A Photo Tour of the Abu Dhabi Falcon Hospital - Atlas Obscura
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A Photo Tour of the Abu Dhabi Falcon Hospital

The Abu Dhabi Falcon Hospital (all photographs by the author)

What’s the fastest animal in the world? If you guessed cheetah, you’re way off. At 60 mph, the fastest of the big cats is nowhere close to the 240 mph top speed of a diving Peregrine Falcon. Abu Dhabi in the United Arab Emirates is home to the world’s preeminent hospital dedicated exclusively to the treatment of these falcons and other birds of prey.

The Abu Dhabi Falcon Hospital was established in 1999, and as news of this strange facility spread among the UAE, curious visitors began showing up asking to have a look around. In response to the demand, the hospital established official tours in 2007, and is now a must-see destination for tourists in Abu Dhabi. After a few wrong turns, and an inexplicable trip through the airport parking lot, a friend and I managed to find our way there on a warm and sunny winter’s day.

Our tour was led by Dr. Margit Gabrielle Müller, the chief veterinarian and director of the hospital. During a brief introduction we learned that falcons have been domesticated for thousands of years, trained to kill prey and return it to a handler. Although practiced mainly as sport in Europe, falconry was an important source of food protein in the traditional Bedouin culture of the Emirates. Their primary prey is smaller birds, but can also include rabbits, snakes, and small mammals up to 20 pounds.

Today, Emiratis continue to be some of the most enthusiastic falconers in the world, paying upwards of $100,000 for the most highly prized birds. The Crown Prince of Abu Dhabi, Sheik Mohamed bin Zayed, is a devoted fan of the sport and a major patron of the hospital.


Surprisingly, the actual practice of falconry is now banned in the UAE in order to protect endangered desert wildlife. The birds are taken elsewhere to hunt — Pakistan and Afghanistan are popular destinations. Travelers flying first class from Abu Dhabi to Islamabad may find themselves sitting next to a falcon and handler, each with their own ticket and seat. The falcons even have passports, so they can travel across international borders without running afoul of the CITES convention on trade in endangered species.

A falcon passport

On our tour, we got to see some of these falcons up close and personal. We moved to the main treatment area and waiting room, where dozens of hooded falcons sat quietly on long astroturfed perches. The vast majority of the hospital’s patients are females, as they are significantly larger than males and preferred for hunting. The hoods calm the birds and prevent them from seeing their neighbors; they are aggressively territorial and prone to attack others of their own species.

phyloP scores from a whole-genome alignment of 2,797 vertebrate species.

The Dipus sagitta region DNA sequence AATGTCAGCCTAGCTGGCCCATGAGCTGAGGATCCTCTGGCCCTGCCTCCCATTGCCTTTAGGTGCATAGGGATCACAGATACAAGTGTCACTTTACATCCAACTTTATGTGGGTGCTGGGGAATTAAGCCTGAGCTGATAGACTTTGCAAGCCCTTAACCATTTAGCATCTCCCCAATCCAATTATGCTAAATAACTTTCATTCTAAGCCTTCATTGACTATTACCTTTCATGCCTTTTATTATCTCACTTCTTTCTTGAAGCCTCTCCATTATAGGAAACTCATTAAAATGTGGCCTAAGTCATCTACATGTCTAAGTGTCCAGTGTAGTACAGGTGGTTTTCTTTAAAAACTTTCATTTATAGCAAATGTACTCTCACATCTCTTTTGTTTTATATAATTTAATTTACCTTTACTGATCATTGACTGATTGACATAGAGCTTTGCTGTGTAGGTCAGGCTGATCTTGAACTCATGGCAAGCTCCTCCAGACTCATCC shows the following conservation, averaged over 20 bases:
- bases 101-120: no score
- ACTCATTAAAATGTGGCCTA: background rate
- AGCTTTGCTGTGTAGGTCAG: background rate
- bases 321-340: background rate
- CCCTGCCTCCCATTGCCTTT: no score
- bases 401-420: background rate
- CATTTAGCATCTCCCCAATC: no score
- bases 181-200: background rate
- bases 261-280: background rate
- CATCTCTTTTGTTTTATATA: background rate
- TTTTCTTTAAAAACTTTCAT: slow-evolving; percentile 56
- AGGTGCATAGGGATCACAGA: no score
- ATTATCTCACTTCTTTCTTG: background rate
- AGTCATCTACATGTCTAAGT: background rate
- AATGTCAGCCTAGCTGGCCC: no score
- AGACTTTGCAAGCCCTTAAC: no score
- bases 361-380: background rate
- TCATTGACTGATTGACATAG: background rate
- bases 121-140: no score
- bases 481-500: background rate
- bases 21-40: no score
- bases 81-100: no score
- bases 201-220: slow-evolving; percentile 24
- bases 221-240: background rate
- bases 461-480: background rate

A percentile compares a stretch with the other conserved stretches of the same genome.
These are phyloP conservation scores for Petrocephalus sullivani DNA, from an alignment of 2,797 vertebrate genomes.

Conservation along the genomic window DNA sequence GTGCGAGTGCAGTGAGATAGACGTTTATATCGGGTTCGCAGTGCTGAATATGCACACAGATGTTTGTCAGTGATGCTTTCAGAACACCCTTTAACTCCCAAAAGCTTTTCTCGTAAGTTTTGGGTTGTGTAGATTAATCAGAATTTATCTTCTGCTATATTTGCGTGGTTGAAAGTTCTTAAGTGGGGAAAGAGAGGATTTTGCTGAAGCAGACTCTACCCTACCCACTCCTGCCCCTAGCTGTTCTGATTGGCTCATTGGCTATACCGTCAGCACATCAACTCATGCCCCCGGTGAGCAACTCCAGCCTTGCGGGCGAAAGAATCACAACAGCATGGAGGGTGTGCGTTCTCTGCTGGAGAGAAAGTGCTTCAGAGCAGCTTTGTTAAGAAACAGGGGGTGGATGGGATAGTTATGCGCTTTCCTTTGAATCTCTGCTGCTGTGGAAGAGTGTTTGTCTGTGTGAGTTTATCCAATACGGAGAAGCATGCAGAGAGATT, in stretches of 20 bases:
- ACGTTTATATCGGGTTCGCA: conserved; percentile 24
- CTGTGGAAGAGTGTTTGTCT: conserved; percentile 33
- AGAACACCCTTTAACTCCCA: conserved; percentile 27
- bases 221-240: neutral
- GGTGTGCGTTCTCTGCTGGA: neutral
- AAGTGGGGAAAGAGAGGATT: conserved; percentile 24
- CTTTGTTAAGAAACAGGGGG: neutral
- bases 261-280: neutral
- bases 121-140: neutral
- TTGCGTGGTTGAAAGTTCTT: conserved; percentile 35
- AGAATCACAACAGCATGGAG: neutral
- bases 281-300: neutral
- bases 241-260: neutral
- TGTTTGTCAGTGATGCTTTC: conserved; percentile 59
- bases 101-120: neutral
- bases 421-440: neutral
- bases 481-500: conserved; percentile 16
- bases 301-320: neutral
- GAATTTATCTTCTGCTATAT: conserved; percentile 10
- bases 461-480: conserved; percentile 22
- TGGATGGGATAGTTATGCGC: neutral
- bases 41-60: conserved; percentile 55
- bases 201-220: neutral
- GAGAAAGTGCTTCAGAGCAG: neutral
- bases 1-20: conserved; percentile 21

Falcon with a bandaged foot

Much of the falcon hospital’s equipment is improvised, because there are simply no falcon-specific tools for the work they are doing. We watched one bird having its talons trimmed – which, like the nails of other domesticated animals, can grow long without the wear and tear of the wild.

She was put to sleep with a plastic hood and some kind of gas mixture, and a veterinary technician used a household angle grinder to remove the excess length. The hospital also has a full operating theatre for more complex procedures. Many of their surgical tools were originally designed for operating on premature babies, which happen to be about the same size as a full-grown falcon.

Talon trimming


Hoods, feathers, & other tools

Although many supplies can be improvised, spare feathers cannot! In the hospital waiting area there are drawers containing thousands upon thousands of individual feathers collected from molting or injured birds. Falcons are extremely fine-tuned aerodynamic machines, and a single bent or broken feather can dramatically impact their flying abilities. When a feather is damaged, the staff sifts through their collection to find the closest possible match, and then replaces the damaged section using a sewing needle and super glue.


Because the birds’ talons are incredibly strong and razor sharp, falcon handlers wear a heavy elbow-length leather glove for the bird to perch on. Everyone on our tour had an opportunity to don a glove and hold one of the falcons. At around three pounds, they are surprisingly heavy, and you really get a sense of their power when you’re that close to them.

If you are in Abu Dhabi, don’t miss the opportunity to see and interact with these animals. They are amazing in their own right, and the hospital is a great avenue into learning about the culture, history, and traditions of the Emirates. It is now open to visitors six days a week; however, space is limited so it is recommended to book in advance on the Abu Dhabi Falcon Hospital website.


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